Prague mulling the extension of tram service into Stromovka park

About 250 meters of tracks would need to be restored so trams could reach the Vozovná restaurant in the middle of the park.

Raymond Johnston

Written by Raymond Johnston Published on 01.02.2023 08:32:00 (updated on 01.02.2023) Reading time: 3 minutes

Prague is considering restoring tram service into Stromovka park by extending the existing tracks to reach a restaurant in the park. The idea has sparked mixed reactions among residents of Prague 7 over social media.

Currently, the tracks end at Planetárium Praha, but the stop is only used for the historical tram 41 line on weekends when that line is in operation. A wooden rail is mounted on the end of the tracks. The tracks used to extend further, but service into the park was canceled in 1942, and some tracks were removed two years later.

The last currently active stop for regular weekday tram service is Výstaviště at the entrance of Stromovka. A loop is there so trams can turn around.

The extension of the line would make Stromovka more accessible to the elderly and people with limited mobility, the Prague 7 district said when asked about the plan by a local resident.

The plan is in the early stages, but the tram would go closer to Vozovná, a restaurant in the middle of the park. What is now the restaurant had been a tram depot administrative building built in 1910. It was left to fall into ruins in the 1930s when the rest of the depot was torn down.

Should a tram go further into Stromovka park?

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No 45 %
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The ruin was renovated into a modern-looking restaurant in 2008–09. The current tracks would need to be extended by about 250 meters to reach the restaurant.

Residents question the need for the extension

Prague 7 resident Jiří Hladký posted the news on a Facebook group dedicated to the Letná area. The private group has 39,000 members. Hladký said that the Prague 7 administration told him it would inform the public when more details are known. Hladký is concerned over the fate of a playground in the area,


A representative of Prague 7 told him that part of the playground would have to be “shifted” to accommodate the tram. Prague Deputy Mayor Adam Scheinherr confirmed to daily Metro that an extension of the tracks is being considered, but denied that the playground would be affected. He said the extension would end short of Vozovná and be a safe distance from the children's playground.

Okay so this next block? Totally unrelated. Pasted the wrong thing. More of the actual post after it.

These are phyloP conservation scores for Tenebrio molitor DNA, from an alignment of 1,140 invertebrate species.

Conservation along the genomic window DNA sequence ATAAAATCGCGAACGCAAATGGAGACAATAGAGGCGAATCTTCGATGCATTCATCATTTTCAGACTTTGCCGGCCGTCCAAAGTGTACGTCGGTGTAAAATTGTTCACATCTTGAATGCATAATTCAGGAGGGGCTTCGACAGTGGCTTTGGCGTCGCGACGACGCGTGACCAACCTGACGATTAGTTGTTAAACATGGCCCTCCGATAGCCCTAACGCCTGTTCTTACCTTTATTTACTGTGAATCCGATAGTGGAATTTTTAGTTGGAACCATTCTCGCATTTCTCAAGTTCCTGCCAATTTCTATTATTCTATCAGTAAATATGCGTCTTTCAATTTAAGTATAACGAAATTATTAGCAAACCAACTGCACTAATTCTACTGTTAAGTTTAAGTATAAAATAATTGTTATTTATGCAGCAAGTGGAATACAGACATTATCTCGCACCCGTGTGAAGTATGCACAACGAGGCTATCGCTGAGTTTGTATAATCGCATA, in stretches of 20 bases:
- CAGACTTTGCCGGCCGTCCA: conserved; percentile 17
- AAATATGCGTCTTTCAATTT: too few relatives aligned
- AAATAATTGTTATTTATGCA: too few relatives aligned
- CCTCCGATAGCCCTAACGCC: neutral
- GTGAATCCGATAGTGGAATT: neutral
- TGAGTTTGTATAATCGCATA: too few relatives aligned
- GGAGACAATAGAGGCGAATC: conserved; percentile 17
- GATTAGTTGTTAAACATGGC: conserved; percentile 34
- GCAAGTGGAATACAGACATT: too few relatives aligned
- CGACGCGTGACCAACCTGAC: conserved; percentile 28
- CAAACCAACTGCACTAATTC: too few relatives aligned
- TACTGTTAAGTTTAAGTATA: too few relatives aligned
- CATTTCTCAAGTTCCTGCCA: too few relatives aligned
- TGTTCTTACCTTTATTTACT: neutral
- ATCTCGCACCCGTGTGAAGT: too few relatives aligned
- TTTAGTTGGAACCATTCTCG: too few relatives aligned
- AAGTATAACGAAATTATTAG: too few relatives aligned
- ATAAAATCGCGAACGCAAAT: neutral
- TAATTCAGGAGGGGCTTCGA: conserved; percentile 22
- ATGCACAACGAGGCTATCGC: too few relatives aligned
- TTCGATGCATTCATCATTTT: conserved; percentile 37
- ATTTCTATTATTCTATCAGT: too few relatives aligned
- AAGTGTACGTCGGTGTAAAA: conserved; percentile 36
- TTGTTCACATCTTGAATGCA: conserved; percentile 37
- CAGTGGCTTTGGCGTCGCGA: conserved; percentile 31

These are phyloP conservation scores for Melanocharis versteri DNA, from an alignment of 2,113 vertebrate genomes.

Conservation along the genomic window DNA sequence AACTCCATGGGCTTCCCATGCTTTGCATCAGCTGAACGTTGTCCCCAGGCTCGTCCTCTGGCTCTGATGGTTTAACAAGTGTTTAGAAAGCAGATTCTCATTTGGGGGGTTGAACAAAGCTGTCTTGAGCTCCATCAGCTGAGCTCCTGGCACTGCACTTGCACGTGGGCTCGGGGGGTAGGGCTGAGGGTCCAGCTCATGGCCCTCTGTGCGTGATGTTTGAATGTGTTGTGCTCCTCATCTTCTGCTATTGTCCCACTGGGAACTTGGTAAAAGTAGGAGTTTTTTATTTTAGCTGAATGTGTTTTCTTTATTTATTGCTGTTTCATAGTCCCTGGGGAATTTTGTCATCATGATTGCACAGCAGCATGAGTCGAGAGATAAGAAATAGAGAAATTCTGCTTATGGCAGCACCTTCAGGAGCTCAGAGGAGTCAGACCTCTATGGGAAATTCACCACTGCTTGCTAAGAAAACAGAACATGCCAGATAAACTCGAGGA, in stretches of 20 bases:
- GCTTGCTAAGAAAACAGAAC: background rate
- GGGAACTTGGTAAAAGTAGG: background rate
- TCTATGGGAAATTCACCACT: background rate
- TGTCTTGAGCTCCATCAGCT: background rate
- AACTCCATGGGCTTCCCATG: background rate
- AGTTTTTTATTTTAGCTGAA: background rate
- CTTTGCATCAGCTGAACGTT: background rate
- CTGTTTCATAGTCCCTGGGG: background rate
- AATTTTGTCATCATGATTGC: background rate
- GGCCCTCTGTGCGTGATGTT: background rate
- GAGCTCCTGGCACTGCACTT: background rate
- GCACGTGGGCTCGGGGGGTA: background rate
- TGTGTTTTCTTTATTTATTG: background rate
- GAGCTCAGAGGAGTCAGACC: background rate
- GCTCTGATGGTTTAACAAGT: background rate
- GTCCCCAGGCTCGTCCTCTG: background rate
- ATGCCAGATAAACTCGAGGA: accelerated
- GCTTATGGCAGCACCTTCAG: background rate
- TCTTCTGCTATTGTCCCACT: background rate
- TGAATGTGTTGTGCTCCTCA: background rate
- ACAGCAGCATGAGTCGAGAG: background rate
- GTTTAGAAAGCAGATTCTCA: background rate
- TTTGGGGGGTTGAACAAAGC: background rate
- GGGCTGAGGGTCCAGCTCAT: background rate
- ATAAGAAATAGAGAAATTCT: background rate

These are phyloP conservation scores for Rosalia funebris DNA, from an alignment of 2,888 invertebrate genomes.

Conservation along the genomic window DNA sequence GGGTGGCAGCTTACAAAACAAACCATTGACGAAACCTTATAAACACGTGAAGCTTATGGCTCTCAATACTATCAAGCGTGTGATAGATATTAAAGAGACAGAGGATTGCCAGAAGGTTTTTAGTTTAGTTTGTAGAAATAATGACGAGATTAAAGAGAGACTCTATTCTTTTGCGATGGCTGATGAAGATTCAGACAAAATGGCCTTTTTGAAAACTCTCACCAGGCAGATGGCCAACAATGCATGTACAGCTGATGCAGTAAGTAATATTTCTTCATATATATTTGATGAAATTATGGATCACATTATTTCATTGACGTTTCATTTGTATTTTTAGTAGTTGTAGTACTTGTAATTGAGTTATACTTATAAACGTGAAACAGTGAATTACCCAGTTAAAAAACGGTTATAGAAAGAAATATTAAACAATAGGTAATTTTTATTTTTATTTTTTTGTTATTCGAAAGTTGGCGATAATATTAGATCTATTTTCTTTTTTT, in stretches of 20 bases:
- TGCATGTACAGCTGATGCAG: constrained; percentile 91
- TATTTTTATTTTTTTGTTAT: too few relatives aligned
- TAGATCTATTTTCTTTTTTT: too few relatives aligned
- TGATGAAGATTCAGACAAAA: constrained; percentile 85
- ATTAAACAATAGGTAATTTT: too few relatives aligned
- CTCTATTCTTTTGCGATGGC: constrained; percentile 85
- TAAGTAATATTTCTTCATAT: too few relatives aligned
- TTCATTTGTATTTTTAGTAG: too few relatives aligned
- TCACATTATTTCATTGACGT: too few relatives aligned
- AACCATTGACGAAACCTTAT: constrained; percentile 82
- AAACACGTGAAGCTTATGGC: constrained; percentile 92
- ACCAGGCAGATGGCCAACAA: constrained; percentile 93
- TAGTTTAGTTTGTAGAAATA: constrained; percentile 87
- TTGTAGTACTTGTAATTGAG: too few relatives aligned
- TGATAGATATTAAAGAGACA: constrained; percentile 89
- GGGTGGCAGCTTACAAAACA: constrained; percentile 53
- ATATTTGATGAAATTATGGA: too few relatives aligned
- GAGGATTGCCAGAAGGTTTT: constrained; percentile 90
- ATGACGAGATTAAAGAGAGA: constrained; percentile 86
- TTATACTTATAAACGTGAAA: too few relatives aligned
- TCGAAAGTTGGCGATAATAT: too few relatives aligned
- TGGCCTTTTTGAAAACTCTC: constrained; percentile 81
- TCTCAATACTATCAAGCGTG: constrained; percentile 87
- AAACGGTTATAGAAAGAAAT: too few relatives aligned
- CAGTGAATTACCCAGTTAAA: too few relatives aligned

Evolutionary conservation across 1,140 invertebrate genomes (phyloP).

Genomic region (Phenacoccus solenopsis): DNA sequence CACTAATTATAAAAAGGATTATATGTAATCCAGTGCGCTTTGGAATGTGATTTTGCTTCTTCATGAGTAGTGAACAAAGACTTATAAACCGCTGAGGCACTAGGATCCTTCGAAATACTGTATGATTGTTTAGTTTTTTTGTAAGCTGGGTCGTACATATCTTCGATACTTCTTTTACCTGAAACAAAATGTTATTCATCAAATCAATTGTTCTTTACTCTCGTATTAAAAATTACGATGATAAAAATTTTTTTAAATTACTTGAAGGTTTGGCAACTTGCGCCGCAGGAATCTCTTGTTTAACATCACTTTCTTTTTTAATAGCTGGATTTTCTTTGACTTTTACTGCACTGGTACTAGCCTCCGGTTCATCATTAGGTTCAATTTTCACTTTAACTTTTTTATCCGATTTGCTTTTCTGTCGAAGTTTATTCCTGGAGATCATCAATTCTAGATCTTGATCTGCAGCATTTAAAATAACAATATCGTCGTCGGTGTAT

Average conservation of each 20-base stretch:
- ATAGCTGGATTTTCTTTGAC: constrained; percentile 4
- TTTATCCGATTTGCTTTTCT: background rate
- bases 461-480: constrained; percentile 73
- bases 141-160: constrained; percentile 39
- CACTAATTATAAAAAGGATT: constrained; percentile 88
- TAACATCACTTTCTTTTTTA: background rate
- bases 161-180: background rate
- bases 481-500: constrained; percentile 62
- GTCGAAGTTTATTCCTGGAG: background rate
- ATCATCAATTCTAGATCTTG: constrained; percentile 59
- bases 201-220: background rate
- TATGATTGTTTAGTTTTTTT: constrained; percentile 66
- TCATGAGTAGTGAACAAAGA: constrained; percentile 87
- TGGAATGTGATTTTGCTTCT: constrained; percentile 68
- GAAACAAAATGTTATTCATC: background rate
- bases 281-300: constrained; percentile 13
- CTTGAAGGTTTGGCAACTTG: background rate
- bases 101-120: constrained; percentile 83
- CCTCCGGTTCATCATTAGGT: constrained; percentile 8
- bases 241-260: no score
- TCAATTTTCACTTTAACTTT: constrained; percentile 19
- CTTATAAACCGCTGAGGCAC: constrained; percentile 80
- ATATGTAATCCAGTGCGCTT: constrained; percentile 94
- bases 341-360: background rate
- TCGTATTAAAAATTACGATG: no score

Hladký on Facebook also questioned whether the demand justifies the intervention into the park. “What research, study, or reasoning leads to the fact that you assume that elderly people or people with limited mobility want to take a tram to a children's playground or the Vozovná restaurant?” he asked.

Is Vozovná really so inaccessible that you have to take the tram?” he added.

One person on the Facebook group said that extending the tracks was a solution to a problem that didn’t exist. Another was concerned for children and dogs playing near tram tracks. Others pointed out that people go to the park specifically to walk, and not ride a tram. But a few people were in favor as well.

A return to history?

Prague 7 representatives said no definite decision has been made. “The plan that is currently being discussed by the Prague Transit Company (DPP) and would represent a return of trams to the original historical line," Prague 7 spokesman Martin Vokuš told the daily Metro.

DPP spokeswoman Aneta Řehková also mentioned the historical aspect and told the tabloid Blesk that the restoration of the tracks would not impose any greater burden on the park, just like the already implemented use of the Planetárium Praha stop by historic tram 41 has had little impact.

“It would not be a highly frequented connection and the cars would also drive very slowly in this section,” she said.

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